Code Sample: XMLBasics/Demos/Beatles.xml

<?xml version="1.0"?>
<beatles>
 <beatle link="http://www.paulmccartney.com">
  <name>
   <firstname>Paul</firstname>
   <lastname>McCartney</lastname>
  </name>
 </beatle>
 <beatle link="http://www.johnlennon.com">
  <name>
   <firstname>John</firstname>
   <lastname>Lennon</lastname>
  </name>
 </beatle>
 <beatle link="http://www.georgeharrison.com">
  <name>
   <firstname>George</firstname>
   <lastname>Harrison</lastname>
  </name>
 </beatle>
 <beatle link="http://www.ringostarr.com">
  <name>
   <firstname>Ringo</firstname>
   <lastname>Starr</lastname>
  </name>
 </beatle>
 <beatle link="http://www.webucator.com" real="no">
  <name>
   <firstname>Nat</firstname>
   <lastname>Dunn</lastname>
  </name>
 </beatle>
</beatles>
  1. Open XMLBasics/Exercises/Xml101.xml
  2. Add a required prerequisite: "Experience with computers".
  3. Add the following to the topics list:
    • XML Documents
      • The Prolog Elements
      • Attributes
      • CDATA
      • XML Syntax Rules
      • Special Characters
    • Creating a Simple XML File
  4. Add a modifications element that shows the modifications you've made.

Code Sample: XMLBasics/Exercises/Xml101.xml

<?xml version="1.0"?>
<course>
 <head>
  <title>Introduction to XML</title>
  <course_num>XML101</course_num>
  <course_length>3 days</course_length>
 </head>
 <body>
  <prerequisites>
   <prereq>Experience with Word Processing</prereq>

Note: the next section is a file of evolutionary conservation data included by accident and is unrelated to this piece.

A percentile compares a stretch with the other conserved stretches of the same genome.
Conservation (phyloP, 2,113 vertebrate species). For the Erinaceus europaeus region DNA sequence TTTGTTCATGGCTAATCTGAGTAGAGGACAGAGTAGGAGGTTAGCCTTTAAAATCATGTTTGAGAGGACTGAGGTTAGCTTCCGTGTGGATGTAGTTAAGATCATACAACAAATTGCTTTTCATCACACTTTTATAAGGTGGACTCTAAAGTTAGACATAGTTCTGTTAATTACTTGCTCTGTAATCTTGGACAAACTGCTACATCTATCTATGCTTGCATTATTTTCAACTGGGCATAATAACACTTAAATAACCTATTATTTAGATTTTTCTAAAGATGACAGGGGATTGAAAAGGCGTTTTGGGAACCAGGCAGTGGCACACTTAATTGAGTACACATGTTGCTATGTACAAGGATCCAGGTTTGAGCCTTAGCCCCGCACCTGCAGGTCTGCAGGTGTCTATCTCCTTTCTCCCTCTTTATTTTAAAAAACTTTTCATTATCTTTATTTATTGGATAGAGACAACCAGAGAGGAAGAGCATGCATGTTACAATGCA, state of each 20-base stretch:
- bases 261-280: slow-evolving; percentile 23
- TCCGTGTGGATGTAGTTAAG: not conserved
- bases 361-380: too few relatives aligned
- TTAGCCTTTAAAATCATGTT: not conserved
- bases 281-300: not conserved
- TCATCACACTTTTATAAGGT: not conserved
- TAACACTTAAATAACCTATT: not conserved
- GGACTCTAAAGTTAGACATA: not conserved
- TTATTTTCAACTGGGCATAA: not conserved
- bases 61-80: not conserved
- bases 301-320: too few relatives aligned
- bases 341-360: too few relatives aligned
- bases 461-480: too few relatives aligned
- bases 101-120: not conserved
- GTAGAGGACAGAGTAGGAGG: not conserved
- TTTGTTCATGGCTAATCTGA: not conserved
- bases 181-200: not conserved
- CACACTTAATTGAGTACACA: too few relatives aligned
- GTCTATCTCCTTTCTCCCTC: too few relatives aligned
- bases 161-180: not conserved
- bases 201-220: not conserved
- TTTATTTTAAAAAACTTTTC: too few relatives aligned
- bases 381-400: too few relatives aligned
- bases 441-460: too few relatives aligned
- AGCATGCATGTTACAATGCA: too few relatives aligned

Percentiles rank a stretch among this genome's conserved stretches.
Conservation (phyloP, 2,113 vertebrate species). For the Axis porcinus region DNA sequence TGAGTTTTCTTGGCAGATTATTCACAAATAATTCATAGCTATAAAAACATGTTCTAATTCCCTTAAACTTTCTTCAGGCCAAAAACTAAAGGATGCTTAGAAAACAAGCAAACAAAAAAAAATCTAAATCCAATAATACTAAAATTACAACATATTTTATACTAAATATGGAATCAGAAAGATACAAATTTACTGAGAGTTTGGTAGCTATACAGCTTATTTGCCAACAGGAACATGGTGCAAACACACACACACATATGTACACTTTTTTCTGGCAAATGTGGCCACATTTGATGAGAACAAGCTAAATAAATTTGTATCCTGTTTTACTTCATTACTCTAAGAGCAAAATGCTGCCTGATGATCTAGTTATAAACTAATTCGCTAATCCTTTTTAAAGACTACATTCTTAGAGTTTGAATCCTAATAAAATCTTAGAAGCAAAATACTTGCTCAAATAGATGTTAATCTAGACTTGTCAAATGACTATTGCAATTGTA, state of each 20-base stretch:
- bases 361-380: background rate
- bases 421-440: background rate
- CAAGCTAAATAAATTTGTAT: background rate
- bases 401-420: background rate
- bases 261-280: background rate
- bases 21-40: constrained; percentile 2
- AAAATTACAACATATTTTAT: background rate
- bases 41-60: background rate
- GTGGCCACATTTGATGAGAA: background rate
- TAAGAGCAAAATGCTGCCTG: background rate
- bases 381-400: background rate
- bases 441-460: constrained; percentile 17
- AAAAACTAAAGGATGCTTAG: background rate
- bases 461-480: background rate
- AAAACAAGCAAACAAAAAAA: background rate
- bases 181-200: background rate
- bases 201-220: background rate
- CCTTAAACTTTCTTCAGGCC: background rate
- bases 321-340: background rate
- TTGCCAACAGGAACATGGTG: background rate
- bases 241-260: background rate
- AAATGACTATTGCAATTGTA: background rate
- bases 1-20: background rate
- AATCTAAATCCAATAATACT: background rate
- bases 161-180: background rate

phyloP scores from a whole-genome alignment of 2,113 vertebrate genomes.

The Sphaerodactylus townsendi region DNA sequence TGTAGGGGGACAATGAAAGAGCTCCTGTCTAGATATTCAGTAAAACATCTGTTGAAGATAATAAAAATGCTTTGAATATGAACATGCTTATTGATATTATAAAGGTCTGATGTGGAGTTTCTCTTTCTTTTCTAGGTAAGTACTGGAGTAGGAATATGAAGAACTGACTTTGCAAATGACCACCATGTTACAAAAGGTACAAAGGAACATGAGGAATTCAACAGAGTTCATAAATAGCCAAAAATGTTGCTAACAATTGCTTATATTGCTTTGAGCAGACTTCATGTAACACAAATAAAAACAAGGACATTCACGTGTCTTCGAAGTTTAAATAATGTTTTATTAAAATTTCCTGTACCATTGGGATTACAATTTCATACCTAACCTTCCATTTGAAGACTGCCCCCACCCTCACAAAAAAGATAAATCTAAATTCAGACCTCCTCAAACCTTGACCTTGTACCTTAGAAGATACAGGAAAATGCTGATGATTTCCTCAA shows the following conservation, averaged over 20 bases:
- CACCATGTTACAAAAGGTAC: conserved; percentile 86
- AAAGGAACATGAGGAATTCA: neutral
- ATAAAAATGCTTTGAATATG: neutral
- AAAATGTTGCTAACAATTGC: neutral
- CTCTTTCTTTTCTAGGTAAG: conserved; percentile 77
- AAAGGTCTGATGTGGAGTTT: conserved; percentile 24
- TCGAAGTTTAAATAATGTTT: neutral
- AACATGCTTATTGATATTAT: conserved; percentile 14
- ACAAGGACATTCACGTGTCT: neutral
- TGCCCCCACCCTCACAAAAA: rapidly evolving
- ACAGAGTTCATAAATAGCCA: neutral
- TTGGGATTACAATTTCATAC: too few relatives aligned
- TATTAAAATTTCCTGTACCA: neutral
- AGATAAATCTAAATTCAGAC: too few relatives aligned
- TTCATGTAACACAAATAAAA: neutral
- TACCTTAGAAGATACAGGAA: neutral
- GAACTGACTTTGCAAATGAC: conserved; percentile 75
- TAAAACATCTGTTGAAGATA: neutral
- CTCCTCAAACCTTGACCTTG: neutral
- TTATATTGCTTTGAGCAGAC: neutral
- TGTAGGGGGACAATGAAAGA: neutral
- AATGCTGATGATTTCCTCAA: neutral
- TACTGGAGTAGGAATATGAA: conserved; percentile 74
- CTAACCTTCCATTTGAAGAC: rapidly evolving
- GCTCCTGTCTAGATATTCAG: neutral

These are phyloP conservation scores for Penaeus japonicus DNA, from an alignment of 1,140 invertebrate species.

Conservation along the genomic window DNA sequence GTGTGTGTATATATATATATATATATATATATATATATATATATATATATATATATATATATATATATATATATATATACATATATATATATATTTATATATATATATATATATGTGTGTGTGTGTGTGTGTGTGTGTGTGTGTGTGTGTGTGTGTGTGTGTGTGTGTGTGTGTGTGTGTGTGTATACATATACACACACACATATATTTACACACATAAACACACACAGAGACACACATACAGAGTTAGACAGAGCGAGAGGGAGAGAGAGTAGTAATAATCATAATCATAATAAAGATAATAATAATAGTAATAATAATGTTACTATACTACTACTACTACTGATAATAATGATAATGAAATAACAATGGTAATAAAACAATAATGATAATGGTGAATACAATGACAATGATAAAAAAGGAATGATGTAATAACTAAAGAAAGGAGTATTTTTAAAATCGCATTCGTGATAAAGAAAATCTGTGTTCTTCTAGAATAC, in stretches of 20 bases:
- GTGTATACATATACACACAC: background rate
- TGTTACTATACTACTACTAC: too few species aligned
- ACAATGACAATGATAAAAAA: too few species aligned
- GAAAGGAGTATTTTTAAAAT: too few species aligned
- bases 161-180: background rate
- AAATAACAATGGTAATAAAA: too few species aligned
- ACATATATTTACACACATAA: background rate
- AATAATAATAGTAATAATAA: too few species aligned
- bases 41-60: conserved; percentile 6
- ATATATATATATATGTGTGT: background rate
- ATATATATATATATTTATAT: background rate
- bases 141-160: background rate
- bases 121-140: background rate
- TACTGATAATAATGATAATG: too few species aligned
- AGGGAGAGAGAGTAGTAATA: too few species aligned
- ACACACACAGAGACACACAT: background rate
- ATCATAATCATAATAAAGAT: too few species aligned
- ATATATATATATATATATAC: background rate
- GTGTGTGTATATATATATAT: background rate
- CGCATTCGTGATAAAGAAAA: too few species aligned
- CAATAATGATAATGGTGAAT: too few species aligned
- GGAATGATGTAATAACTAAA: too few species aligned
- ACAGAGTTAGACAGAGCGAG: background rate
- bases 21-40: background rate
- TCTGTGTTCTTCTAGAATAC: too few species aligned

<prereq optional="true">Experience with HTML</prereq>
   <!-- Add a required prerequisite: "Experience with computers"  -->
  </prerequisites>
  <outline>
   <topics>
    <topic>XML Basics
     <topics>
      <topic>What is XML?</topic>
      <topic>XML Benefits
       <topics>
        <topic>XML Holds Data, Nothing More</topic>
        <topic>XML Separates Structure from Formatting</topic>
        <topic>XML Promotes Data Sharing</topic>
        <topic>XML is Human-Readable</topic>
        <topic>XML is Free</topic>
       </topics>
      </topic>
      <!-- 
       Add the following to the topics list ("XML Documents" and "Creating a Simple XML File" should be siblings of "What is XML?" and "XML Benefits"):
       
       -XML Documents
        -The Prolog
        -Elements
        -Attributes
        -CDATA
        -XML Syntax Rules
        -Special Characters
       -Creating a Simple XML File
       -->
     </topics>
    </topic>
   </topics>
  </outline>
 </body>
 <foot>
  <creator>Josh Lockwood</creator>
  <date_created>2002-07-25</date_created>
  <modifications madeby="Colby Germond" date="2003-05-05">
   <modification type="insert">Added HTML prerequisite</modification>